But I am also alive and enlivened and excited to start every day. I love exploring and getting to know San Francisco which I find warm and welcoming and winsome. I realize more and more that I am a true city girl. I feel at home in my new home, in my element amongst such activity and energy. Even without an established social network, I feel part of something. I am part of something simply by existing here. Perhaps the potential that I sense in San Francisco, the myriad of opportunities and experiences available, is the reason I am overly eager to get the logistics out of the way so I can focus on making friends and art and a life in the context of these sharp hills and valleys.

Onward.

Are you patient? Any tips on building a new infrastructure or recommendations specific to San Francisco? Tell me in the comments or email me lucymiller7 [at] gmail.com. I’d love to hear from you!

To read more of my musings on motherhood, mindfulness and the creative life, please follow my blog or subscribe via feedburner.

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I have tears

Written as I soared through the skies on a one-way ticket from my hometown of Seattle to my new home in San Francisco.

There’s been so much to write about this move and everything I’m leaving behind and looking forward to that I haven’t found many words to say at all. And now that my house has been packed into a green Mayflower truck and I’m quite literally in the sky, I feel the need to reflect on this relentless knot in my throat.

All day I’ve felt the tightening and loosening, the gripping ebb and flow of emotion that threatens to unravel my composure without my permission.

Then again, it feels good to cry. A helpful sort of pain. Like a long deep stretch after a long deep sleep.

I’ve had the urge to spread my wings and make a home in California for years. My whole life has been leading up to this point.

And yet. My heart hurts to leave my family and friends, the life and community I’ve built in Seattle for the entire duration of my adult life thus far. I love so many people with such a ferocity that a part of me wishes none of this was happening at all.

I stopped writing to cry and Giovanna caught me. She said, “I looked at you and you had tears and now I have tears.”

She told me she missed Grammy which of course made me miss my parents terribly and I just had lunch with them today. I have the most wonderful and supportive parents and I owe it to them to not just make the most of this move but to be happy. Because what more could you possibly want for your child? They gave me unwavering roots and now it’s time I put my foundation to good use by digging deeper and reaching higher and stretching further than before.

Wish me luck, dear readers. And if you have any tips on living the good life in San Francisco, tell me in the comments or email me at lucymiller7 [at] gmail.com. I’m all ears.

These photos have no filter like these words.

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Are you doing what you love today?

Have you found something that makes you so clearly happy that you wonder how you ever survived without it?

Things like family, sports, creative outlets, maybe your home or community or even a great job.

But then life gets in the way and you stop running or painting or staying ahead at work or paying much attention to your spouse or kids. Something of this variety happens to all of us now and then because we are human. A distracted breed. We are interesting and beautiful because of our mutability.

It’s not our fault. We have so much to experience. Too much. So many ends to tie up. Too many. (At least it often feels this way!) Billions of unique balls of human energy are firing through the atmosphere at every given moment, getting tangled in one another, inspiring and maddening and exciting and teaching one another.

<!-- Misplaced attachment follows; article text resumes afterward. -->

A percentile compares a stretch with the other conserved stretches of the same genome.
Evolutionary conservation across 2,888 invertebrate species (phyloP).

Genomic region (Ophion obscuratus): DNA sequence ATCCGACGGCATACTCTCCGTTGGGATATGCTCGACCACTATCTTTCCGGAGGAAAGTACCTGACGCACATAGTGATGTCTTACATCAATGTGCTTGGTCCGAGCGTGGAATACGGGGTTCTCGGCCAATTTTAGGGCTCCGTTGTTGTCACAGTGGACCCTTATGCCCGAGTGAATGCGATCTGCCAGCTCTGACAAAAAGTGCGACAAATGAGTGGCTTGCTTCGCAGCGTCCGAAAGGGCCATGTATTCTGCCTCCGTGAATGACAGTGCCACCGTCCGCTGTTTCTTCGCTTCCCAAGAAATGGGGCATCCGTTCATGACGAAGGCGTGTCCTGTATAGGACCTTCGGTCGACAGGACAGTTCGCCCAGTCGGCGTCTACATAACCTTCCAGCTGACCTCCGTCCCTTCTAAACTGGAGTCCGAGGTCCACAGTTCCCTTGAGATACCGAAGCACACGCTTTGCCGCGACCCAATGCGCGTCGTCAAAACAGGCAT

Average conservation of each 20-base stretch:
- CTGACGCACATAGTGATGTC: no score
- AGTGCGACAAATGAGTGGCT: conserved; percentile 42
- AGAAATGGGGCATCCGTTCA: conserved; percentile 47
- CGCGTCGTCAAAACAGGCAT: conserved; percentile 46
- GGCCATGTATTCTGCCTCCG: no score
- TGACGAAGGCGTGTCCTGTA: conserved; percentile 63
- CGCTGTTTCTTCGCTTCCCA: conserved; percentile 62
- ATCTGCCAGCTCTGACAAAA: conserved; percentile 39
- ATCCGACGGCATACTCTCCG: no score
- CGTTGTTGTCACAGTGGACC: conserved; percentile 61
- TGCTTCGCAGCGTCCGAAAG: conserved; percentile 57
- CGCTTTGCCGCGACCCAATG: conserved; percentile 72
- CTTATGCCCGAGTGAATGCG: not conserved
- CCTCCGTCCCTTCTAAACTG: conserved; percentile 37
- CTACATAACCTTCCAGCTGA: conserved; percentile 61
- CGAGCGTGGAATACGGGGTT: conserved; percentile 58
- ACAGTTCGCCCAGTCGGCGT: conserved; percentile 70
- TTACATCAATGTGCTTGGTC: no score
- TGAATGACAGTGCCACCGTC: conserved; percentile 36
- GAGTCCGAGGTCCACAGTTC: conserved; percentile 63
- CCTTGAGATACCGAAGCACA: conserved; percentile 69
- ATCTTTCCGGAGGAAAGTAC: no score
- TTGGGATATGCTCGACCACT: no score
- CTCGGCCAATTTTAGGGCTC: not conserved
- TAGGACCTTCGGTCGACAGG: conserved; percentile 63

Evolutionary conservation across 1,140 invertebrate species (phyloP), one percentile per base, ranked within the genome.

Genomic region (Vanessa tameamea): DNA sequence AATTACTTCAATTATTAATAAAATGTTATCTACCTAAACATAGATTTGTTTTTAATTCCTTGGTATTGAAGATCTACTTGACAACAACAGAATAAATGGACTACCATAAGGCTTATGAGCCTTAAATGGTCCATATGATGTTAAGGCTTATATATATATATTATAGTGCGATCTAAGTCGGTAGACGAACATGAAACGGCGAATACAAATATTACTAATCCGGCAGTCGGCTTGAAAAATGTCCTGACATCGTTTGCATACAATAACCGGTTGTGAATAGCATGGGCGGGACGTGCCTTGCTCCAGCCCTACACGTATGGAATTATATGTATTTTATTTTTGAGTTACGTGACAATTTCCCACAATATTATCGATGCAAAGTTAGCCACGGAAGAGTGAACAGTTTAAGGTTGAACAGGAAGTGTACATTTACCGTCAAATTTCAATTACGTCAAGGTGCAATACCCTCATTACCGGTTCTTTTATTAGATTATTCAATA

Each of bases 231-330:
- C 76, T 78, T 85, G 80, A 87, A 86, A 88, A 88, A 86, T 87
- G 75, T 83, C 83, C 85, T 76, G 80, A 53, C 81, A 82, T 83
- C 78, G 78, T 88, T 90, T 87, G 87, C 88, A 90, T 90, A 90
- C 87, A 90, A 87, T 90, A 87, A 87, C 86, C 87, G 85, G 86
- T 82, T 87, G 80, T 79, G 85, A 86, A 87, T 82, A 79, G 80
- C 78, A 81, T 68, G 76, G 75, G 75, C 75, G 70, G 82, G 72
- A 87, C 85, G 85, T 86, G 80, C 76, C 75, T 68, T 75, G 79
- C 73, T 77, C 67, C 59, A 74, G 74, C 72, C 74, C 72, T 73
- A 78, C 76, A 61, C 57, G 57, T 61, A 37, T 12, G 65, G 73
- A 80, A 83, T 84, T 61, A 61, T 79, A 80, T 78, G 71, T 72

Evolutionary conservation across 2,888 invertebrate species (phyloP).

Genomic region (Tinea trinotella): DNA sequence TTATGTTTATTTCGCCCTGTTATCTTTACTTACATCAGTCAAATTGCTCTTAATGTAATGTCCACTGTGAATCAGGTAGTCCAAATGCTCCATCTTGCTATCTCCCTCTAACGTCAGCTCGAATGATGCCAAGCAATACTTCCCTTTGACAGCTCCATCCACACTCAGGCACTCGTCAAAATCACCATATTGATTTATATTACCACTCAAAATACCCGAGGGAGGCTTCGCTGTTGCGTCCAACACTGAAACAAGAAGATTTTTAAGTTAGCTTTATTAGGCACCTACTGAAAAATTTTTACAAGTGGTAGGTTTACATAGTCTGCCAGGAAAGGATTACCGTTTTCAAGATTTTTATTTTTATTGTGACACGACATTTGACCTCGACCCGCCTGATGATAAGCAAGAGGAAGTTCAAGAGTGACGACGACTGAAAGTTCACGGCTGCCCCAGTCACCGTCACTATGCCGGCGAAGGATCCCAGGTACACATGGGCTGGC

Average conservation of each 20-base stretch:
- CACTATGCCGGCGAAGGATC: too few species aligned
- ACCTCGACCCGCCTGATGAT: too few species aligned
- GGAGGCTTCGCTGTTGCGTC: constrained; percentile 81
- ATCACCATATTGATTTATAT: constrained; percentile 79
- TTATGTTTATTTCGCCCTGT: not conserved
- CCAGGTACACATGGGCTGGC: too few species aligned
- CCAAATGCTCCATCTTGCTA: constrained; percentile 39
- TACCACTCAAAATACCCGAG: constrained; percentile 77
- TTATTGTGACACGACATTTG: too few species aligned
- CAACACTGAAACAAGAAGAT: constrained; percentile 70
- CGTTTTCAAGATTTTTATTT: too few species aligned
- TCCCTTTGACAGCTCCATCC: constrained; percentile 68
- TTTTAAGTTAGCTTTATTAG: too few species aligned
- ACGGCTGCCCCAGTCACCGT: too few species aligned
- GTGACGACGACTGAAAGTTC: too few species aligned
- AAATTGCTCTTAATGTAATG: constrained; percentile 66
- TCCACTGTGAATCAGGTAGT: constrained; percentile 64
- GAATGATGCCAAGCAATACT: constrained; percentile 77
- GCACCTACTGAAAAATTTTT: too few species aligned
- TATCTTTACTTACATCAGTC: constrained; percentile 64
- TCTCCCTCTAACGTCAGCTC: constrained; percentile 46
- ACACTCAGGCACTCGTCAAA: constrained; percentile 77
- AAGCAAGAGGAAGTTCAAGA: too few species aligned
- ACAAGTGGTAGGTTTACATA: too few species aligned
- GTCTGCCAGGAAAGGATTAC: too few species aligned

Every time I drive on the highway these days, I’m struck by my fellow humans, all of us in our respective cars, these hunks of mineral protecting us from one another so that we can fulfill our individualized agendas. Perhaps our life purposes. We have places to go. Down highways and across skies and up mountains. We are smart. We lead complex lives, rich and sumptuous with love for one another and for life itself.

This is all good and well. Until we start dropping ends because we’ve picked up too many. And we feel like we’re in a horror movie because our heads are spinning. We can see in every direction, all of the possible paths. Some call them parallel universes. And because there are many different directions to take, we get confused. We say yes when we mean no. We say no when we mean yes.

It’s easy to lose the way. The way is completely subjective, after all. What you love will be different than what your mother or father or brother or sister or partner or best friend or enemy loves.

In this day and age, distractions are as abundant as opportunities. We have to stay mindful of our daily activities. Are we staying true to our heart’s desire?

I’m interested in this idea of focus. Focusing on what you love most and not letting superfluous distractions steal too much of your most finite resource. Time.

Why is it that we often have to force ourselves to do things that we love such as exercising, writing, even socializing? My cousin loves salsa dancing as much as anyone can love salsa dancing. But as a mother of two battling Lyme Disease and chronic pain, she rarely gets the opportunity to go out and dance. She’s been out of the salsa scene for so long that she’s hardly looking forward to attending the annual conference in San Francisco next month. This was something she used to anticipate for months prior and savor for months afterwards. And I’m sure that once she gets to that conference and onto the dance floor, she will enter the flow, that state of being from which artistic expression arises.

It’s about momentum. When we get into the habit of doing what we love every day or every other day or every week, that’s when we know I could never survive without this. So why do we try?

Are you doing what you love today?

Please tell me what it is YOU love in the comments or send me an email lucymiller7 [at] gmail.com. I love hearing from you! 

To read more of my musings on motherhood, mindfulness and the creative life, please follow my blog or subscribe via feedburner.